Today, I have the pleasure of interviewing Ashanti Anderson.
But first, I am excited to announce the launch of DIY MFA Radio Insiders program, a monthly newsletter, especially for our podcast listeners.
Each month, you’ll get an email from our podcast producer with recaps of the most recent episodes, a curated Listening List of episodes on a particular theme, and other fun goodies we only share via email. Best of all, it’s free to join! The theme for January is Debut Authors, and you can become an insider by signing up with your email at diymfa.com/insiders.
In this episode Ashanti Anderson and I discuss:
- How being an overthinker influences her poetry and the messages she wants to share.
- Why setting clear boundaries helps her guide the conversation around her writing.
- When she turns to prose poetry and why she thinks it defies hard and fast craft rules.
Plus, her #1 tip for writers.
About Ashanti Anderson
Ashanti Anderson (she/her) is a Black Queer Disabled poet, screenwriter, and playwright. Her debut short poetry collection, Black Under, is the winner of the Spring 2020 Black River Chapbook Competition at Black Lawrence Press. Her poems have appeared in World Literature Today, POETRY magazine, and elsewhere in print and on the web.
The poem from which Black Under derives its title opens with a resounding declaration: “I am black and black underneath.” These words are an anthem that reverberates throughout Ashanti Anderson’s debut short collection. We feel them as we navigate her poems’ linguistic risks and shifts and trumpets, as we straddle scales that tip us toward trauma’s still-bloody knife in one turn then into cutting wit and shrewd humor in the next. We hear them amplified through Anderson’s dynamic voice, which sings of anguish and atrocities and also of discovery and beauty.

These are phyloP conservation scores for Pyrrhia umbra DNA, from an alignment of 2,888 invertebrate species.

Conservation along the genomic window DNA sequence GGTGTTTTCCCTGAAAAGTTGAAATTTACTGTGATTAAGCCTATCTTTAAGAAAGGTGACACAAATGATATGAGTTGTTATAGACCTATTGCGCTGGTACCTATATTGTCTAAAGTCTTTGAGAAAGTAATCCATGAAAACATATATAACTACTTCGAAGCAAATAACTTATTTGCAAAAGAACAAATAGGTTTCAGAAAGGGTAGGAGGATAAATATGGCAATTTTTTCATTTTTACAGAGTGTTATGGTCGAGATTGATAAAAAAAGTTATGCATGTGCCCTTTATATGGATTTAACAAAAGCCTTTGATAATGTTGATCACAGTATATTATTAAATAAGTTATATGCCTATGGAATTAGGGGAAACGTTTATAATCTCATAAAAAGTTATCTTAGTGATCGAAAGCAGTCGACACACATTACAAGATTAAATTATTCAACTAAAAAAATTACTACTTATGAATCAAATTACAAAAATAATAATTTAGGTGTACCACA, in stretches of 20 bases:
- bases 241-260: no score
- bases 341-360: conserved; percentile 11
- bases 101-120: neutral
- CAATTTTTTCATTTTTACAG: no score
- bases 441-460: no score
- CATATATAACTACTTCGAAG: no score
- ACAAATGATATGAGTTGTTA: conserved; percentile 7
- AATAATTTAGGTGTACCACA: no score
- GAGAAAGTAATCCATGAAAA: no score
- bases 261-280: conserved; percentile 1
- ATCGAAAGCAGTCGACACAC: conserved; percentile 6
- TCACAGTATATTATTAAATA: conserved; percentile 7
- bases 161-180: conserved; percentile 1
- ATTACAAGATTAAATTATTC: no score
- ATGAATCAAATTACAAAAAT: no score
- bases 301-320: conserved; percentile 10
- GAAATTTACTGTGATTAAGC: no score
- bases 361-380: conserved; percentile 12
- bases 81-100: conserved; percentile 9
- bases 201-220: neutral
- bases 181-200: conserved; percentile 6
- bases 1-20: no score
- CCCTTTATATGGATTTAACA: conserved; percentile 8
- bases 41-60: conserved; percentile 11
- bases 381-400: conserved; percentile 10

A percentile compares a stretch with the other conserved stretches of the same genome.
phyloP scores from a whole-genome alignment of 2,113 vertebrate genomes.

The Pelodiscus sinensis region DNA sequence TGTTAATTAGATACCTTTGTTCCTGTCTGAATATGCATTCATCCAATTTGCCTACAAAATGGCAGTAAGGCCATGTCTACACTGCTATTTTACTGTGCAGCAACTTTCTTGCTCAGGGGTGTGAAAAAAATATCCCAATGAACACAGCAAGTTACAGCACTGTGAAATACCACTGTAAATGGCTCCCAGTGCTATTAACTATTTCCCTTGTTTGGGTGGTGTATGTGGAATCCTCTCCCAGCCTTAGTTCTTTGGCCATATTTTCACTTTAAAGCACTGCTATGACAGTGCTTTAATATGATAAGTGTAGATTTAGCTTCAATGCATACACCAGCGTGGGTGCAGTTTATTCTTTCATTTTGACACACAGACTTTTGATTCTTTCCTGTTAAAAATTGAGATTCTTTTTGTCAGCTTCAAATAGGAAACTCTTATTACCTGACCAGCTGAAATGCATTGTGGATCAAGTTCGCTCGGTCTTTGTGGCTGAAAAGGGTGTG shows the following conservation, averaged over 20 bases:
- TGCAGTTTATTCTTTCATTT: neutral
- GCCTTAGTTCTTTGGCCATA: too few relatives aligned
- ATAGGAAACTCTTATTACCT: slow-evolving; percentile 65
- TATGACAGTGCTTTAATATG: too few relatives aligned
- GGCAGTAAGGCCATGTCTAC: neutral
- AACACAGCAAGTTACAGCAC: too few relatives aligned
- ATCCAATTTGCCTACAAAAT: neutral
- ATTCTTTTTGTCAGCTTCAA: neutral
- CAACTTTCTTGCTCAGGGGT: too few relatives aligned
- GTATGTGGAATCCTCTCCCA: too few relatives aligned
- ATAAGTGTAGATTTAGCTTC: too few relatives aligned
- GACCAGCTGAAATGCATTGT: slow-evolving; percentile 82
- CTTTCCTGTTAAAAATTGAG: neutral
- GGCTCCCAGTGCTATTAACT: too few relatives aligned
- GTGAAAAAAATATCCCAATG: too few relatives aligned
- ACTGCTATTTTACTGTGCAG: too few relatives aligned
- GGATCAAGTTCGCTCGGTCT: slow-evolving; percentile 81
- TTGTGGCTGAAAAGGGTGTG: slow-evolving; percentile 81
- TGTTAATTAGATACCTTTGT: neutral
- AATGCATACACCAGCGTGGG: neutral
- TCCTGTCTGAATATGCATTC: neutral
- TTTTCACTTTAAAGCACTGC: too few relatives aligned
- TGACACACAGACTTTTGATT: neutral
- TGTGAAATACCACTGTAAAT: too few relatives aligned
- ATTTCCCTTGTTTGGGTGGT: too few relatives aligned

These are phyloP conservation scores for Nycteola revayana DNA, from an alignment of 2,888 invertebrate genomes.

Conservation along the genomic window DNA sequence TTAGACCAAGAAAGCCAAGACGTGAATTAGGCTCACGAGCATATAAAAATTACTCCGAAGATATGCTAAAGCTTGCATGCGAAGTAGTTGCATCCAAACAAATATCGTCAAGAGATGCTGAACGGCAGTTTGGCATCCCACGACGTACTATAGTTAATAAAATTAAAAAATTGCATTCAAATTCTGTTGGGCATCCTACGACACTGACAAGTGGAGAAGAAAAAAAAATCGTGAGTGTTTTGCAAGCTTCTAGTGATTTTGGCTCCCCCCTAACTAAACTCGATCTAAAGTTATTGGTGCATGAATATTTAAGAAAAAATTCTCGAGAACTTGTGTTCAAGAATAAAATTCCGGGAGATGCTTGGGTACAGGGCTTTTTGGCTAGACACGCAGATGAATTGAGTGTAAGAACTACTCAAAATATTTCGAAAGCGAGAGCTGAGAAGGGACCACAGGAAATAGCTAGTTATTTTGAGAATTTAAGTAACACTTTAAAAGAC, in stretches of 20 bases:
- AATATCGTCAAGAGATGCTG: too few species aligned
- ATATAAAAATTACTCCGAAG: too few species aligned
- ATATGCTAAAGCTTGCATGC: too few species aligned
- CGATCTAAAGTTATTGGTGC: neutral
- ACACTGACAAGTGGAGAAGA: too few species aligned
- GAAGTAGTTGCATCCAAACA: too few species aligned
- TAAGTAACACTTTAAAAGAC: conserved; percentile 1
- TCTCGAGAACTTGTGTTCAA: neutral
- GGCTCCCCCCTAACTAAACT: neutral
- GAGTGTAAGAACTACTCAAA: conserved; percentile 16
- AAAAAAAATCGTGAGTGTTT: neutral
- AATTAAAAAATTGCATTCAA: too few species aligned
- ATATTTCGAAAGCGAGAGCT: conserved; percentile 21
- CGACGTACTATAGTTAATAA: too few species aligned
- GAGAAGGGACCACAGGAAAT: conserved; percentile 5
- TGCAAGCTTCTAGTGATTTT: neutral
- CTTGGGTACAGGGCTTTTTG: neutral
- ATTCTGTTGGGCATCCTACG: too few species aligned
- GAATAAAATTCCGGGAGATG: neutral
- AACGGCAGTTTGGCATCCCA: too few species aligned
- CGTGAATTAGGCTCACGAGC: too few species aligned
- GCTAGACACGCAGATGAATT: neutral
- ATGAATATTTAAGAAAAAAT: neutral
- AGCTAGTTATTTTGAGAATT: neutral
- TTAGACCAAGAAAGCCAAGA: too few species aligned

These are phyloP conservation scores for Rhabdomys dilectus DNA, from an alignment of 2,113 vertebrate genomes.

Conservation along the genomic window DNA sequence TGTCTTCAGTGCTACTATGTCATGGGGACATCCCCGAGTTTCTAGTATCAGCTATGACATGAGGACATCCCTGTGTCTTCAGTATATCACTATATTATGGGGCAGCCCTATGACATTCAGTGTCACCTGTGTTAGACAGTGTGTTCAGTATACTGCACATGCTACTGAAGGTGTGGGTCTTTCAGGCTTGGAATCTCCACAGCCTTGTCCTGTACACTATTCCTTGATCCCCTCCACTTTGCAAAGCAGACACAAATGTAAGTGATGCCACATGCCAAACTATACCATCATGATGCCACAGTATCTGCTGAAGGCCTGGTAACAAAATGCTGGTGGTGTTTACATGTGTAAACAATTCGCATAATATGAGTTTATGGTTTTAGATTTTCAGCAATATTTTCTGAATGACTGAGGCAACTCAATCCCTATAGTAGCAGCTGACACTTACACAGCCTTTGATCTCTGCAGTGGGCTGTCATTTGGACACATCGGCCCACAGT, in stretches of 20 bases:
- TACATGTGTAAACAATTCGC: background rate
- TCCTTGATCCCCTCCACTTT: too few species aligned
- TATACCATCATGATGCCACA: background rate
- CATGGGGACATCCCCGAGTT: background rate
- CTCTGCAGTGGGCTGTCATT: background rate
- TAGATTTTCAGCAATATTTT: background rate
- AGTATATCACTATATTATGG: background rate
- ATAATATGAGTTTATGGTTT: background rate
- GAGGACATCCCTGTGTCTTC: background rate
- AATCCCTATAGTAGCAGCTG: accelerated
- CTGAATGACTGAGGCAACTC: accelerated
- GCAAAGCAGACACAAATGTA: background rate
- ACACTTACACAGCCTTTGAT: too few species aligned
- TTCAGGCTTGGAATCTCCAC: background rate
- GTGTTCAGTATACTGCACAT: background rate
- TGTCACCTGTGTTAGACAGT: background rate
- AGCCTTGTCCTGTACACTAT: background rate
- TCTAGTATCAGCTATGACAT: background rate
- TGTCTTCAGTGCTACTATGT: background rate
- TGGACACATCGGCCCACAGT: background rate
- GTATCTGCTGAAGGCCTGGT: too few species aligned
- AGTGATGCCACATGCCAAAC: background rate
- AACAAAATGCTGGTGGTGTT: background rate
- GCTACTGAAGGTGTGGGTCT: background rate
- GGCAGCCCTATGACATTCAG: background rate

Black Under layers outward perception with internal truth to offer an almost-telescopic examination of the redundancies—and incongruences—of marginalization and hypervisibility. Anderson torques the contradictions of oppression, giving her speakers the breathing room to discover their own agency. In these pages, declarations are reclamations, and joy is not an aspiration but a birthright.
For the poet, these historically resonant questions of Black power and pain can be explored through the subjects’ consciousness of a constant gaze. “Black culture means being the creative and artistic zeitgeist of America, and often-times, popular culture around the world,” Anderson says. “We are trend-setters and our dialect, apparel, mannerisms, behaviors, and attitudes are routinely adopted by others. In my sole opinion, a big part of the Black experience is ‘putting on,’ i.e. carrying yourself in a way that makes you look and feel immortal… being constantly aware of your impending death encourages you to find freedom in expression.”
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Until next week, keep writing and keep being awesome!